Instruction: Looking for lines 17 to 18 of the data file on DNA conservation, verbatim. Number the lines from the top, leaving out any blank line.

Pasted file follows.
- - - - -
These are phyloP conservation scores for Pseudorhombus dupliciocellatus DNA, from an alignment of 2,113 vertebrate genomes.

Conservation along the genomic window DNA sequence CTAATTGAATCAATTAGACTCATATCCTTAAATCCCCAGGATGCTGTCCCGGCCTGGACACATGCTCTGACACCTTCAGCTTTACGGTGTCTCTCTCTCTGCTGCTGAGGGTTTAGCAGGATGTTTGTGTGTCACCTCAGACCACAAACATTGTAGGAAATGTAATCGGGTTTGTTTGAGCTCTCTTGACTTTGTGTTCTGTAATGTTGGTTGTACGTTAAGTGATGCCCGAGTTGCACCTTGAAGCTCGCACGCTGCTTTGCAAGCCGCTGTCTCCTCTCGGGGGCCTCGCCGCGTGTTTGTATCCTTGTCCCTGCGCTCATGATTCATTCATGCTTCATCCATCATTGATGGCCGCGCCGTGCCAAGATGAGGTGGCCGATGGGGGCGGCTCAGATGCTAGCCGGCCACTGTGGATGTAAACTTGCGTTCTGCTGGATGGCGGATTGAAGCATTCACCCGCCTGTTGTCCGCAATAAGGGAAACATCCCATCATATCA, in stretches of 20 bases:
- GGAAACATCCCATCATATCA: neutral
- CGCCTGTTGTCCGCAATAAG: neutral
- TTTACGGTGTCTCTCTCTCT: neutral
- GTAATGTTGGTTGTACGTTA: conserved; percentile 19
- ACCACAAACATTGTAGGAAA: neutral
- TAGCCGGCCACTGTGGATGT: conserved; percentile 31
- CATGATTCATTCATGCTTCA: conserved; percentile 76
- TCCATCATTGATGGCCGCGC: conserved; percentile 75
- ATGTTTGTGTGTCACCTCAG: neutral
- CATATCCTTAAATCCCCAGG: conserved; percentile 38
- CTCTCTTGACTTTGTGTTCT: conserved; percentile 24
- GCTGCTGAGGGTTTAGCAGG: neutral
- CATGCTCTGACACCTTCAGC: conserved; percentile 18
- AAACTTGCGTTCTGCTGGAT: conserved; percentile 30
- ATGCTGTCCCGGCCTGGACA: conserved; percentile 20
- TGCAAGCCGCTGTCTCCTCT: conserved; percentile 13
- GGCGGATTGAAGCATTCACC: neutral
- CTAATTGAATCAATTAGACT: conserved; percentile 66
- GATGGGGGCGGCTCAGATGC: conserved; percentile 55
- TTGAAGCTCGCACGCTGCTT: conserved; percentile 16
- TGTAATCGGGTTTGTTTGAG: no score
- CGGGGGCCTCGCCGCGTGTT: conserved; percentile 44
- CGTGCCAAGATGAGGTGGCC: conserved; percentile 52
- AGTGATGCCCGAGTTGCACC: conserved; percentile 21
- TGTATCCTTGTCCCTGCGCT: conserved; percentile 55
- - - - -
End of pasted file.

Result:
- ATGCTGTCCCGGCCTGGACA: conserved; percentile 20
- TGCAAGCCGCTGTCTCCTCT: conserved; percentile 13